Two weeks on, the Wentworth byelection result continues to be the Rorschach test of Australian politics in 2018. Pundits and politicians are interpreting the outcome to mean whatever they want it to mean. The loss of what was assumed to be a safe Liberal seat has been taken by left-leaning Liberal MPs to mean their party must “do more” on climate change for example, while right-leaning Liberal MPs claim that whatever happened in Wentworth doesn’t mean anything anyway because the electorate isn’t representative of the rest of the country.
Those Liberal MPs who lament the demise of Malcolm Turnbull argue that while under his leadership the party was behind in the polls the situation was not irretrievable. They argue the Liberals and and their policies should shift to “the centre” (i.e. to the left of where they are now) to cater to the drift leftward of voters’ preferences.
Those Liberals MPs responsible for the former PM’s downfall reply that first there’s no evidence Turnbull would have performed any better at the next election than he did at the last. The Coalition under Turnbull as “the pragmatic centrist” lost 14 seats at the 2016 federal election. Under the Abbott “the unelectable man of the hard-right” the Coalition won a total of 25 seats over two federal elections.
The debate over what Wentworth means for the Liberals is a proxy war over the future direction of the party. It’s a battle that gives every sign of being carried on for years to come – and while the Liberals are in opposition in Canberra.
One of the challenges the Liberals face as they ponder their future policy directions is they’ve got no process for debating and resolving philosophical differences. The fight between the “wets” and the “dries” in the late 1970s and 1980s took more than a decade to be resolved in favour of the “dries”.
In simple terms, at the federal level the parliamentary leader of the Liberals sets the party’s philosophical direction and Liberal MPs then follow it. In the modern-day Liberal Party the way to change a policy is to change the leader.
Giving the Liberal leader effective carte blanche to make policy might not be a problem when that leader is Robert Menzies or John Howard. But it is a problem when that leader is Turnbull.
Howard is correct when he says the Liberal Party was at its best when it operated as a “broad church”, encompassing the variety of the non-left philosophical traditions in Australia. Whether the Liberals can continue as a single political party that’s a “broad church” party is an interesting question.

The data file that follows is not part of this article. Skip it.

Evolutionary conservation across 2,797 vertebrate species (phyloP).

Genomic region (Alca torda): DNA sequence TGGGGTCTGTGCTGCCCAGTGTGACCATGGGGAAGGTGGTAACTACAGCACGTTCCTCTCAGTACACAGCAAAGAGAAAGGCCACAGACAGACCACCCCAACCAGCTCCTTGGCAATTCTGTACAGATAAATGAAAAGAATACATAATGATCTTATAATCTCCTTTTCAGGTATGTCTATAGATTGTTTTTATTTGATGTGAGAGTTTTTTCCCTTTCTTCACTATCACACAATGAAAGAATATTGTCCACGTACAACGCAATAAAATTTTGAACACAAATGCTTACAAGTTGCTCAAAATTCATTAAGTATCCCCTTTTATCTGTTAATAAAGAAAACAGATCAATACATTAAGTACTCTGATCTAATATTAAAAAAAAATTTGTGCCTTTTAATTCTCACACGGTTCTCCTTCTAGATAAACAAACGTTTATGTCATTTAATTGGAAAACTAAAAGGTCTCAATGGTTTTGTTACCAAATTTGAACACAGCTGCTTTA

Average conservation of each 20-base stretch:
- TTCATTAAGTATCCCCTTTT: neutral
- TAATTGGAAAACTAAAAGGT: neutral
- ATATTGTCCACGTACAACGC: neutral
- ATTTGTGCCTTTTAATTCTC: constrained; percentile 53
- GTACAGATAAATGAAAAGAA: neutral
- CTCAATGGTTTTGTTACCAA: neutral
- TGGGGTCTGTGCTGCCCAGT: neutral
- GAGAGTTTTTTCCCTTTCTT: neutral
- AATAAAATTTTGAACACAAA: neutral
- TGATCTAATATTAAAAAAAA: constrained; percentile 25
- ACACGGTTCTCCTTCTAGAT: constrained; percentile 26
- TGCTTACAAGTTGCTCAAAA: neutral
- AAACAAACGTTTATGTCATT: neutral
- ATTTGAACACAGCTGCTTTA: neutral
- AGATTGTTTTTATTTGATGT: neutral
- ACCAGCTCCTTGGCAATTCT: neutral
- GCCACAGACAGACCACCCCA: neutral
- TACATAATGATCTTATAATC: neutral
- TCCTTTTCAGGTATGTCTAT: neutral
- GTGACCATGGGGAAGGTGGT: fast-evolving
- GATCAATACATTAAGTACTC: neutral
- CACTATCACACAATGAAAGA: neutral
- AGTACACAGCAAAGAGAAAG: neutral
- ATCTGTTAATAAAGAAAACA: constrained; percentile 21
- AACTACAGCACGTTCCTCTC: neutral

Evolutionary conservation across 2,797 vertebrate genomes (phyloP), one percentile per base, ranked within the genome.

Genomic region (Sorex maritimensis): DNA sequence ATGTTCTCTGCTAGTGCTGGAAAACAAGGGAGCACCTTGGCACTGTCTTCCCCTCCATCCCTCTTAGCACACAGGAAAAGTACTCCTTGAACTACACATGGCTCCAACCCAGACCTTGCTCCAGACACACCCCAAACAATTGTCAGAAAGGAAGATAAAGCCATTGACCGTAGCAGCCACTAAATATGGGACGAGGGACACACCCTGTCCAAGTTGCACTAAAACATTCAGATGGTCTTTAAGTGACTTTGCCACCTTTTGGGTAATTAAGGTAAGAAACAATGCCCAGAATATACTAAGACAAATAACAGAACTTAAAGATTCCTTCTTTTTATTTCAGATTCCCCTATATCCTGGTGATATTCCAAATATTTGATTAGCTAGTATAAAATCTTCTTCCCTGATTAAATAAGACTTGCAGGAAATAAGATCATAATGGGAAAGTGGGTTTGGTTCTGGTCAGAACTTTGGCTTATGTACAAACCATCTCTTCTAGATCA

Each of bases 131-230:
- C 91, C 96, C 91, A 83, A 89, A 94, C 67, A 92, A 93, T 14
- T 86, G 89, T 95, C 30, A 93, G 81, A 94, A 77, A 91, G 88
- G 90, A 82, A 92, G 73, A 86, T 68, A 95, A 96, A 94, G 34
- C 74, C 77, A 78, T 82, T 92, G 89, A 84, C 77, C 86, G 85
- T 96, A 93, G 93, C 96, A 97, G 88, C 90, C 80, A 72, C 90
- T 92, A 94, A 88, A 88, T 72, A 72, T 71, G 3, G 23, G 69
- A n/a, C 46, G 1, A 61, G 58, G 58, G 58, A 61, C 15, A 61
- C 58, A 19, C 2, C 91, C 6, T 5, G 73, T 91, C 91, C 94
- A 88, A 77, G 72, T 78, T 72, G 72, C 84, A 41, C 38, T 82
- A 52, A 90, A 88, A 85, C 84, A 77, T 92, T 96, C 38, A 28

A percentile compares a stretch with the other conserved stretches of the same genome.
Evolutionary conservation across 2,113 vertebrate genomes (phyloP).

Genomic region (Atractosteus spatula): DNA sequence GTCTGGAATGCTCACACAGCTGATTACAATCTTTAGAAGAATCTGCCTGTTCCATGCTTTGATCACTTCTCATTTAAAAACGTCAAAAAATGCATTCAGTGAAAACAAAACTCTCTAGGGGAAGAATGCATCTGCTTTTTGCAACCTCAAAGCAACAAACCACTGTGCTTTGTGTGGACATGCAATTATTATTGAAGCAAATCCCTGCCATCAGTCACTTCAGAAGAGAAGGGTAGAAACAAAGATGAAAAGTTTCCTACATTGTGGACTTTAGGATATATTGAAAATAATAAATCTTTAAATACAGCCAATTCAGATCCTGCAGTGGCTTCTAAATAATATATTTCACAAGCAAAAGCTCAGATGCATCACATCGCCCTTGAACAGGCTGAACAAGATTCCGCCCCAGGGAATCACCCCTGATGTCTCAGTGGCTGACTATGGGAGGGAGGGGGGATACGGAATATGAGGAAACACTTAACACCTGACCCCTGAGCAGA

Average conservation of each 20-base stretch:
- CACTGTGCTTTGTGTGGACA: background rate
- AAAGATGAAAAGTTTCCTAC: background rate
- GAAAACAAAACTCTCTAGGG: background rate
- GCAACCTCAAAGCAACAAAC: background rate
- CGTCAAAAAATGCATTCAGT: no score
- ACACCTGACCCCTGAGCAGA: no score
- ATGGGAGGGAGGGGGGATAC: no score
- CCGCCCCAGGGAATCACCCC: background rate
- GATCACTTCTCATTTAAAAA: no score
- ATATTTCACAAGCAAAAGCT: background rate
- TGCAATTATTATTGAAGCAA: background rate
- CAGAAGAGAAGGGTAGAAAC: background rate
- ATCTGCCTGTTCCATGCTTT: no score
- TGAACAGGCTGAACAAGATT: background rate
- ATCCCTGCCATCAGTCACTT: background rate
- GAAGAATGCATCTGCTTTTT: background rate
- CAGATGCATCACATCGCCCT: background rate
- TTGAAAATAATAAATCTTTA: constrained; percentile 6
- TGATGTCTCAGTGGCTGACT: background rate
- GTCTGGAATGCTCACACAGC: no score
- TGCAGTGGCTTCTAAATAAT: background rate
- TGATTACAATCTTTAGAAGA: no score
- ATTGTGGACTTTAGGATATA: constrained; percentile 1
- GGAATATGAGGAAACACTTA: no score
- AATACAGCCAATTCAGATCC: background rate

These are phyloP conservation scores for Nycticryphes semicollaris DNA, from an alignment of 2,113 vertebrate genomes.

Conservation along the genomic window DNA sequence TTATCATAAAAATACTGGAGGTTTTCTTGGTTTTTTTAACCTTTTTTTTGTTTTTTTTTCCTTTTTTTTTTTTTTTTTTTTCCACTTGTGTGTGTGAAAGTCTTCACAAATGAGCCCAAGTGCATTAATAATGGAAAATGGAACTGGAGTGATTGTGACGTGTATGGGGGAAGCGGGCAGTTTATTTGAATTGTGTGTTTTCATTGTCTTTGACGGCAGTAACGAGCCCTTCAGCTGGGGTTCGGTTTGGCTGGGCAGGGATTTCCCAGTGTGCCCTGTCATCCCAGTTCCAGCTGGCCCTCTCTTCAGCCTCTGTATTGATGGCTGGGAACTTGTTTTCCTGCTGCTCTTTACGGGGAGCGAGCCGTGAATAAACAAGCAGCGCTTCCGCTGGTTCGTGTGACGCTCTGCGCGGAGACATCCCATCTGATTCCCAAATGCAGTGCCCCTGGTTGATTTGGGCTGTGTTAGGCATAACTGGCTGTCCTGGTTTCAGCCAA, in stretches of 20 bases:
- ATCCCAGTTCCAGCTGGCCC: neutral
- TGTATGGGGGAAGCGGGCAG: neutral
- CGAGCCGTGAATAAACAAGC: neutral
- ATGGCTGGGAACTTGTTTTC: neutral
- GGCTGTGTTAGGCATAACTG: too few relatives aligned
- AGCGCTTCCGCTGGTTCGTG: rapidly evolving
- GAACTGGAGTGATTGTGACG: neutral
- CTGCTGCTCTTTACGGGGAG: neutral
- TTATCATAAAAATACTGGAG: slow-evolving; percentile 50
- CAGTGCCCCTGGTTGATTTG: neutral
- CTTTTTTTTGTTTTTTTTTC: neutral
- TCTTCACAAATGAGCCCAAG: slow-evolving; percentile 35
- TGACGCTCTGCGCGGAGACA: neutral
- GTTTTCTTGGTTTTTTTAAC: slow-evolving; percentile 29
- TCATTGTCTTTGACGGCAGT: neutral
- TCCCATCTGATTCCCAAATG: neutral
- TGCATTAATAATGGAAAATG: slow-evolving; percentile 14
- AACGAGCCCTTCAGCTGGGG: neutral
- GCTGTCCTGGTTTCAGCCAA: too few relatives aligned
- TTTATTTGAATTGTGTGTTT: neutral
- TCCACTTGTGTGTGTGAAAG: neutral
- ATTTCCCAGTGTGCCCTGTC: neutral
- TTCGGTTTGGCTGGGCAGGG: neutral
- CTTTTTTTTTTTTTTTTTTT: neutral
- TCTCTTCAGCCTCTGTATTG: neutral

A “broad church” requires its adherents to subscribe to some common aims and objectives, that ideally for a political party would be more than just winning elections.
For much of the Liberal Party’s history those aims and objectives were broadly agreed upon and centred on national security and economic policy. Now the issues of national security have fractured into an argument about asylum-seekers and the level of immigration. On economics, the Liberals have largely replaced the notion of fiscal restraint and smaller government to enter into a contest with Labor as to who can impose the most effective regulations.
Added to all of this is what to the Liberals is largely uncharted territory, namely the debate the nature of the country’s traditions and values, the so-called “culture wars”.
On all of these questions there is “liberal”, “libertarian” and “conservative” perspective. Sometimes those perspectives all align to produce a single agreed-upon policy, but increasingly they don’t. The suggestion that every policy challenge is susceptible to a solution through the application of non-ideological pragmatism is misguided. Whether for example taxes should go up or down can ultimately only be decided according to values and philosophy.
What’s forgotten by those Liberals who argue the party should abandon ideology is that such a statement is itself a statement of ideology.
The maintenance of a centre-right political party as a “broad church” requires the skills of a Menzies or a Howard. No political party or system is sustainable if it can only be operated by a once-in-a-generation political impresario.